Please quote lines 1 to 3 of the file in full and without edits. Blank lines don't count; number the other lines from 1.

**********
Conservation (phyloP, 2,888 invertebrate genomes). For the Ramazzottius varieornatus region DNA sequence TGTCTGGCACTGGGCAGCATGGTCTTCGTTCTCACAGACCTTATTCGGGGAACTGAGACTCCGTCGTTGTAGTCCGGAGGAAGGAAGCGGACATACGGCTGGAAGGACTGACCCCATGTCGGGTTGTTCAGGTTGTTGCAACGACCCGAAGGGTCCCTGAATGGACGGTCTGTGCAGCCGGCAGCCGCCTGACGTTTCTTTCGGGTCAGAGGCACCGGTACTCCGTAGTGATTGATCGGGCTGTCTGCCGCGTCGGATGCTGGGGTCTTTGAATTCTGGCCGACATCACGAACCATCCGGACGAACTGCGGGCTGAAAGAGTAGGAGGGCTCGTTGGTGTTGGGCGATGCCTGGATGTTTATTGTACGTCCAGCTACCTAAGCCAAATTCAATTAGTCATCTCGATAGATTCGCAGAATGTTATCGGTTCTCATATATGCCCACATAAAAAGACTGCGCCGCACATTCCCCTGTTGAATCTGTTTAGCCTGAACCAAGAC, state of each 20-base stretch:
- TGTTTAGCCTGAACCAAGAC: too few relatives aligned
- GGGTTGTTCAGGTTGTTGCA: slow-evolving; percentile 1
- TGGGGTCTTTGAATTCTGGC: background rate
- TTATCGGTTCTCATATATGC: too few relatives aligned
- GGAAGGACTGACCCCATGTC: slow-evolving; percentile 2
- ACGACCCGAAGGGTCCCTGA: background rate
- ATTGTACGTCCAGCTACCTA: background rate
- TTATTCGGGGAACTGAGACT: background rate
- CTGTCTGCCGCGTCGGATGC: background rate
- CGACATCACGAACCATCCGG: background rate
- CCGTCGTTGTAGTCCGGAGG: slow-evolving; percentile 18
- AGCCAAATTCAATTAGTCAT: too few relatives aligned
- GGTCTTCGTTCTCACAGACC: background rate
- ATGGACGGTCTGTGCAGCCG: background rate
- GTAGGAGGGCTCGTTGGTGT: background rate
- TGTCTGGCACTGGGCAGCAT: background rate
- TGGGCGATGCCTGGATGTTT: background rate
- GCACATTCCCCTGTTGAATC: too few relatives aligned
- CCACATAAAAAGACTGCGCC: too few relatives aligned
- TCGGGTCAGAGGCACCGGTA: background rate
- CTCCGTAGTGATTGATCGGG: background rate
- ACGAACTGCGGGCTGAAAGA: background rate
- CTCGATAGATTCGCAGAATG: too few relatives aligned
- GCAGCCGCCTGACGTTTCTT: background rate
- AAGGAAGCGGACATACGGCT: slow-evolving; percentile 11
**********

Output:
Conservation (phyloP, 2,888 invertebrate genomes). For the Ramazzottius varieornatus region DNA sequence TGTCTGGCACTGGGCAGCATGGTCTTCGTTCTCACAGACCTTATTCGGGGAACTGAGACTCCGTCGTTGTAGTCCGGAGGAAGGAAGCGGACATACGGCTGGAAGGACTGACCCCATGTCGGGTTGTTCAGGTTGTTGCAACGACCCGAAGGGTCCCTGAATGGACGGTCTGTGCAGCCGGCAGCCGCCTGACGTTTCTTTCGGGTCAGAGGCACCGGTACTCCGTAGTGATTGATCGGGCTGTCTGCCGCGTCGGATGCTGGGGTCTTTGAATTCTGGCCGACATCACGAACCATCCGGACGAACTGCGGGCTGAAAGAGTAGGAGGGCTCGTTGGTGTTGGGCGATGCCTGGATGTTTATTGTACGTCCAGCTACCTAAGCCAAATTCAATTAGTCATCTCGATAGATTCGCAGAATGTTATCGGTTCTCATATATGCCCACATAAAAAGACTGCGCCGCACATTCCCCTGTTGAATCTGTTTAGCCTGAACCAAGAC, state of each 20-base stretch:
- TGTTTAGCCTGAACCAAGAC: too few relatives aligned
- GGGTTGTTCAGGTTGTTGCA: slow-evolving; percentile 1